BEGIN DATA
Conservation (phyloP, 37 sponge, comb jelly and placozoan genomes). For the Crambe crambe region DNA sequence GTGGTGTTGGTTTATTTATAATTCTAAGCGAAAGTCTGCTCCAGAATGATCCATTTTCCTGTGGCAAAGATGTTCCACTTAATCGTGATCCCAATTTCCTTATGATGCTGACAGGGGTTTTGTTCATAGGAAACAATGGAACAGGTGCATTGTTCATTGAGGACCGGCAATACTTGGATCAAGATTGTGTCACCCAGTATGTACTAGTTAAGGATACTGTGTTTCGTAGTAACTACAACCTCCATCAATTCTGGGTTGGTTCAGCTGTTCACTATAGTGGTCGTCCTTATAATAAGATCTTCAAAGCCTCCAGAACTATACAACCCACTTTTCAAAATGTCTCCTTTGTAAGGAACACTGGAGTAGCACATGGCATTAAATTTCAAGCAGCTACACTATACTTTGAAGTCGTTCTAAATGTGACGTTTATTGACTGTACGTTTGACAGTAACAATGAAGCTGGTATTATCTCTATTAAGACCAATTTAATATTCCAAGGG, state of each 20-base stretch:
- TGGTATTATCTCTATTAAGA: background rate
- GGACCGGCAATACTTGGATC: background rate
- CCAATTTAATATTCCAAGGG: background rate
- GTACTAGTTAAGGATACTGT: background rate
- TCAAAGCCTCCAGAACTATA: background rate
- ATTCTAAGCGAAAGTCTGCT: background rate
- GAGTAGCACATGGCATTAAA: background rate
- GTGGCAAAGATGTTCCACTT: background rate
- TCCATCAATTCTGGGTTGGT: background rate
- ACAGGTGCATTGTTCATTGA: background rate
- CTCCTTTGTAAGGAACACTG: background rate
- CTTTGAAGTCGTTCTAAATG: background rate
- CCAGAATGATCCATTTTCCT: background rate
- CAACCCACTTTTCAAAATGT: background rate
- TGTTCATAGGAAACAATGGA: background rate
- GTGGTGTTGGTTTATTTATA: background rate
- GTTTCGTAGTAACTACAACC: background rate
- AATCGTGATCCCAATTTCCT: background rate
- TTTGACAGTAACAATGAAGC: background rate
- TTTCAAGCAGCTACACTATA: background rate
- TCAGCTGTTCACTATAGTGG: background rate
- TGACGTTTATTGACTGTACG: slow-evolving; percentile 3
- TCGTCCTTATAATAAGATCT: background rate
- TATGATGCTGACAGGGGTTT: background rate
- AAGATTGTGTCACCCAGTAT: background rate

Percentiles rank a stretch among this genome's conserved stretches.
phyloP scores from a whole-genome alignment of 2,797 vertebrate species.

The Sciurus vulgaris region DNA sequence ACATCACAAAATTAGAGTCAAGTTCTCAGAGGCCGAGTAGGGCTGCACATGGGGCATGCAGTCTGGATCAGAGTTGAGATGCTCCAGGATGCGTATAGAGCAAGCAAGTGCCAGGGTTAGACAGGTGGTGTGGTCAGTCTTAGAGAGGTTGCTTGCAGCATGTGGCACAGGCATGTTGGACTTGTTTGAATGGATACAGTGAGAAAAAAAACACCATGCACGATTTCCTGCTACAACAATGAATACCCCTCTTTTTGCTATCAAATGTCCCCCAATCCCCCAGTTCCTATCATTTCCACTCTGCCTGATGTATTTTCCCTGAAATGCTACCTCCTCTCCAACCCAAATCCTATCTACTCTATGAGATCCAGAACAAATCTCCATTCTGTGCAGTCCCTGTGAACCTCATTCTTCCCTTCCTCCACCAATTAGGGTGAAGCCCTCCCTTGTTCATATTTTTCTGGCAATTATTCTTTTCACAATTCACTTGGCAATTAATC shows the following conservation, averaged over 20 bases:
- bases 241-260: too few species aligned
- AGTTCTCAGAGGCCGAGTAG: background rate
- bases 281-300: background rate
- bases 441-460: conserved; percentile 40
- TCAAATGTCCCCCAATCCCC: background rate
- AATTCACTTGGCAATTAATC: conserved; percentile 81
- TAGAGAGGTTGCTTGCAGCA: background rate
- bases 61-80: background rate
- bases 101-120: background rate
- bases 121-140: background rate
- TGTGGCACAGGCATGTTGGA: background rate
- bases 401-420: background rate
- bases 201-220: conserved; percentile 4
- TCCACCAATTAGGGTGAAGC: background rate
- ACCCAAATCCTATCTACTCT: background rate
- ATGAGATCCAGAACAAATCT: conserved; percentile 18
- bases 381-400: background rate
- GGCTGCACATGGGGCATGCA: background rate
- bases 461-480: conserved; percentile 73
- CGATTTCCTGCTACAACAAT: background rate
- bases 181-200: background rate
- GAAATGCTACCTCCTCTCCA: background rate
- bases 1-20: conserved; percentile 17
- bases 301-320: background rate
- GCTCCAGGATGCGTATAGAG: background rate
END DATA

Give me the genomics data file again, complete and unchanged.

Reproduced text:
Conservation (phyloP, 37 sponge, comb jelly and placozoan genomes). For the Crambe crambe region DNA sequence GTGGTGTTGGTTTATTTATAATTCTAAGCGAAAGTCTGCTCCAGAATGATCCATTTTCCTGTGGCAAAGATGTTCCACTTAATCGTGATCCCAATTTCCTTATGATGCTGACAGGGGTTTTGTTCATAGGAAACAATGGAACAGGTGCATTGTTCATTGAGGACCGGCAATACTTGGATCAAGATTGTGTCACCCAGTATGTACTAGTTAAGGATACTGTGTTTCGTAGTAACTACAACCTCCATCAATTCTGGGTTGGTTCAGCTGTTCACTATAGTGGTCGTCCTTATAATAAGATCTTCAAAGCCTCCAGAACTATACAACCCACTTTTCAAAATGTCTCCTTTGTAAGGAACACTGGAGTAGCACATGGCATTAAATTTCAAGCAGCTACACTATACTTTGAAGTCGTTCTAAATGTGACGTTTATTGACTGTACGTTTGACAGTAACAATGAAGCTGGTATTATCTCTATTAAGACCAATTTAATATTCCAAGGG, state of each 20-base stretch:
- TGGTATTATCTCTATTAAGA: background rate
- GGACCGGCAATACTTGGATC: background rate
- CCAATTTAATATTCCAAGGG: background rate
- GTACTAGTTAAGGATACTGT: background rate
- TCAAAGCCTCCAGAACTATA: background rate
- ATTCTAAGCGAAAGTCTGCT: background rate
- GAGTAGCACATGGCATTAAA: background rate
- GTGGCAAAGATGTTCCACTT: background rate
- TCCATCAATTCTGGGTTGGT: background rate
- ACAGGTGCATTGTTCATTGA: background rate
- CTCCTTTGTAAGGAACACTG: background rate
- CTTTGAAGTCGTTCTAAATG: background rate
- CCAGAATGATCCATTTTCCT: background rate
- CAACCCACTTTTCAAAATGT: background rate
- TGTTCATAGGAAACAATGGA: background rate
- GTGGTGTTGGTTTATTTATA: background rate
- GTTTCGTAGTAACTACAACC: background rate
- AATCGTGATCCCAATTTCCT: background rate
- TTTGACAGTAACAATGAAGC: background rate
- TTTCAAGCAGCTACACTATA: background rate
- TCAGCTGTTCACTATAGTGG: background rate
- TGACGTTTATTGACTGTACG: slow-evolving; percentile 3
- TCGTCCTTATAATAAGATCT: background rate
- TATGATGCTGACAGGGGTTT: background rate
- AAGATTGTGTCACCCAGTAT: background rate

Percentiles rank a stretch among this genome's conserved stretches.
phyloP scores from a whole-genome alignment of 2,797 vertebrate species.

The Sciurus vulgaris region DNA sequence ACATCACAAAATTAGAGTCAAGTTCTCAGAGGCCGAGTAGGGCTGCACATGGGGCATGCAGTCTGGATCAGAGTTGAGATGCTCCAGGATGCGTATAGAGCAAGCAAGTGCCAGGGTTAGACAGGTGGTGTGGTCAGTCTTAGAGAGGTTGCTTGCAGCATGTGGCACAGGCATGTTGGACTTGTTTGAATGGATACAGTGAGAAAAAAAACACCATGCACGATTTCCTGCTACAACAATGAATACCCCTCTTTTTGCTATCAAATGTCCCCCAATCCCCCAGTTCCTATCATTTCCACTCTGCCTGATGTATTTTCCCTGAAATGCTACCTCCTCTCCAACCCAAATCCTATCTACTCTATGAGATCCAGAACAAATCTCCATTCTGTGCAGTCCCTGTGAACCTCATTCTTCCCTTCCTCCACCAATTAGGGTGAAGCCCTCCCTTGTTCATATTTTTCTGGCAATTATTCTTTTCACAATTCACTTGGCAATTAATC shows the following conservation, averaged over 20 bases:
- bases 241-260: too few species aligned
- AGTTCTCAGAGGCCGAGTAG: background rate
- bases 281-300: background rate
- bases 441-460: conserved; percentile 40
- TCAAATGTCCCCCAATCCCC: background rate
- AATTCACTTGGCAATTAATC: conserved; percentile 81
- TAGAGAGGTTGCTTGCAGCA: background rate
- bases 61-80: background rate
- bases 101-120: background rate
- bases 121-140: background rate
- TGTGGCACAGGCATGTTGGA: background rate
- bases 401-420: background rate
- bases 201-220: conserved; percentile 4
- TCCACCAATTAGGGTGAAGC: background rate
- ACCCAAATCCTATCTACTCT: background rate
- ATGAGATCCAGAACAAATCT: conserved; percentile 18
- bases 381-400: background rate
- GGCTGCACATGGGGCATGCA: background rate
- bases 461-480: conserved; percentile 73
- CGATTTCCTGCTACAACAAT: background rate
- bases 181-200: background rate
- GAAATGCTACCTCCTCTCCA: background rate
- bases 1-20: conserved; percentile 17
- bases 301-320: background rate
- GCTCCAGGATGCGTATAGAG: background rate